- Changes to your gastrointestinal system
- Various mood disorders
Will a Drug Test Detect LSD?
Detecting past drug use through drug testing is not a new concept. However, mushrooms, LSD, ecstasy, and synthetic cannabinoids aren’t detectable by standard drug tests. It’s harder to detect LSD because people generally ingest smaller amounts, which the liver breaks down quickly.
More reliable and efficient testing options are needed, and manufacturers have adapted. There are many options, such as blood, urine, and hair tests, to detect LSD use.
How long LSD stays and is detectable depends on the test type, the sample fluid, and how much LSD was ingested. However, it is possible to drug test for LSD in a person’s system.
While LSD detection tests must be done with specialty methods, they’re very accurate at determining how long it was in the person’s system and detecting the drug. However, there are varying windows based on the type given.
All drug tests are different, so each sample will identify different results. Medical professionals often use various drug screenings to get a better idea.
Below, you will find the standard options for detecting drugs like LSD:
Depending on how much LSD you took, it could stay in the blood for about 16 hours. While blood samples are great for quick testing, they feature a shorter detection window, are invasive, require training to administer, and are expensive.
Therefore, a blood test is often used in an emergency and isn’t the best option for drug tests people might encounter.
Most drug screenings require urine samples. However, if you take LSD orally, your liver will transform it into inactive compounds, so only one percent comes out in the urine. Unless urine testing happens within four hours of use, it won’t detect LSD.
Specialized processes for urine testing can help, such as liquid-liquid extraction. They aren’t readily available but can detect the LSD up to five days after usage.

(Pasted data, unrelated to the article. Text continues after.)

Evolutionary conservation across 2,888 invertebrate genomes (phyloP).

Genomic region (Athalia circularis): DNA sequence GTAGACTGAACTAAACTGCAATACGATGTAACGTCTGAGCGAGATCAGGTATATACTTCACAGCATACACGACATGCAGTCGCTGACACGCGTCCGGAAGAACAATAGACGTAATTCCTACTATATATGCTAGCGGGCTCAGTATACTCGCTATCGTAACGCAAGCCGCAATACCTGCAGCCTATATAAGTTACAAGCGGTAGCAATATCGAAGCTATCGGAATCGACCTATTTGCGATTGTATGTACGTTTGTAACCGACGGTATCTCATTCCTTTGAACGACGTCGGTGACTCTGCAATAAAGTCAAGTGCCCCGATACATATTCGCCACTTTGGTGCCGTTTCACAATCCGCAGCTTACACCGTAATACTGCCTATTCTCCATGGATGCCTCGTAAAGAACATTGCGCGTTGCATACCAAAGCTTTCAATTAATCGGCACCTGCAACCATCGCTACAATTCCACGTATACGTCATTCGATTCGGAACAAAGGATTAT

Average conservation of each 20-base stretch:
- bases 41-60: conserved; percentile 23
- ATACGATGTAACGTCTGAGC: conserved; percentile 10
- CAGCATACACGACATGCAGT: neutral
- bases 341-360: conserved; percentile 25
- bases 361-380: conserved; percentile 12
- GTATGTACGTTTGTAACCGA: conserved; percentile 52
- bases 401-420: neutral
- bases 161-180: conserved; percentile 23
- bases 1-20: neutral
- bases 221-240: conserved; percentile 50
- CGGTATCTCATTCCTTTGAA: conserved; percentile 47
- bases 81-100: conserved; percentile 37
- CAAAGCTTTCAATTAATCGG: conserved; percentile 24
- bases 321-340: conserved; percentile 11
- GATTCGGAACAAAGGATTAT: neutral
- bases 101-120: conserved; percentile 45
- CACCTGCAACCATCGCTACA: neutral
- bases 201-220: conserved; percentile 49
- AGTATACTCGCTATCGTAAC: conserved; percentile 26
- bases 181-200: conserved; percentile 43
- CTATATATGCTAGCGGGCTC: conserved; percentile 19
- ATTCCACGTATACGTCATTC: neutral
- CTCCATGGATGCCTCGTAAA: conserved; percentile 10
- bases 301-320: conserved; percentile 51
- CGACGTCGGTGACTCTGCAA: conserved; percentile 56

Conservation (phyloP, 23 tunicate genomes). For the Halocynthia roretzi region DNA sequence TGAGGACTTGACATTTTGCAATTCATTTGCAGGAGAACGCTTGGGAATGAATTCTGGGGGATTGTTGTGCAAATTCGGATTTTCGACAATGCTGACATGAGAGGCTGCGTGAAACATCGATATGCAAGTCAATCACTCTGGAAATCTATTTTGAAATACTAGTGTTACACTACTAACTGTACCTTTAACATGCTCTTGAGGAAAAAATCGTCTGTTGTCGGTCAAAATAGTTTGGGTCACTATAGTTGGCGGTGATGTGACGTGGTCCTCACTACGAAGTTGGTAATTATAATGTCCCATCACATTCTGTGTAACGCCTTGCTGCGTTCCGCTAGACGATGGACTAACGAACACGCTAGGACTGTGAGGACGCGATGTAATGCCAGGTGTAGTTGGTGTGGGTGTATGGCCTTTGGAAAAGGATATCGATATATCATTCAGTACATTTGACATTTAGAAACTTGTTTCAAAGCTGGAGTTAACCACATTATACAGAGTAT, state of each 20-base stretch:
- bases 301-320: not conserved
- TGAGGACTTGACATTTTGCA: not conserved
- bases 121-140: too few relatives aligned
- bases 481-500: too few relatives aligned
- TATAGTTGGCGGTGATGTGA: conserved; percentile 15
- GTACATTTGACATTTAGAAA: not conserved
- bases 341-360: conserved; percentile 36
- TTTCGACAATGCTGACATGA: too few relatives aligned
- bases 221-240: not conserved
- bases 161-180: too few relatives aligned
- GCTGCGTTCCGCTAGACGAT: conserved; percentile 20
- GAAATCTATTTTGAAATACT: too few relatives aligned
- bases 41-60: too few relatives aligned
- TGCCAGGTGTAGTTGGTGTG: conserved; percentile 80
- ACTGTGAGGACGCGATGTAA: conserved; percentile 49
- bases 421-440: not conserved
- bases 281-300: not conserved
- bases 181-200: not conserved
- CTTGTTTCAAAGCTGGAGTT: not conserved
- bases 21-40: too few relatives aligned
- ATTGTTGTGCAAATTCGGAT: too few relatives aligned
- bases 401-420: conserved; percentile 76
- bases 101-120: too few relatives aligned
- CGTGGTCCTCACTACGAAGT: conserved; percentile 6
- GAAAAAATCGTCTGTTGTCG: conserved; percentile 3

The LSD metabolites could remain in the hair samples roughly 90 days after the last use. While they are easy to collect, it’s costly and can be hard to interpret the results.
Likewise, hair testing might have biases attached to them from environmental contamination and hair color. Therefore, a hair test is rarely used. However, any employer could request a hair sample test.
Most lab tests will be urine or blood testing. Saliva testing doesn’t work for LSD detection. Since it’s taken in smaller doses and metabolizes quickly, specialty screenings are necessary.
Sweat tests are often used in drug court cases, but they aren’t expected. Still, they’re highly economical and practical. The sweat patches on your skin will detect LSD usage within 14 days.
Compared to a urine test that only detects the metabolites, sweat patches also check for the parent drug, making them more effective.
How LSD Compares to Other Drugs
When comparing LSD to similar drugs, you’ll find it’s the least toxic. However, it has no medical uses, so it’s only utilized recreationally. The US government has determined it’s illegal, so LSD trips you might enjoy periodically could get you into trouble.
Are There Any Treatments Available for an LSD Overdose?
LSD doesn’t cause a physical addiction so you won’t experience any physical withdrawal symptoms. However, those with mental health issues often need professional assistance to treat their mental addiction to the drug.
Excessive use could lead to what most people refer to as withdrawal symptoms, such as:
- Disorganized thinking
- Erratic moods
- Persistent psychosis
Seeking treatment is the best way to stop taking acid and prevent LSD misuse in the future. You don’t have to deal with it alone.
How Long Does LSD Stay in Your System? Final Thoughts
LSD is an illegal drug, and specific lab tests can confirm whether you’ve used it. Therefore, it’s wise to understand why you want to stop.
How long does LSD stay in the body? This isn’t an easy question to answer because there are various factors involved, which you learned about today. If you’re tired of having to go on an acid trip all the time, please get in touch with Crestone Detox Austin – Alcohol & Drug Rehab to start your detox journey.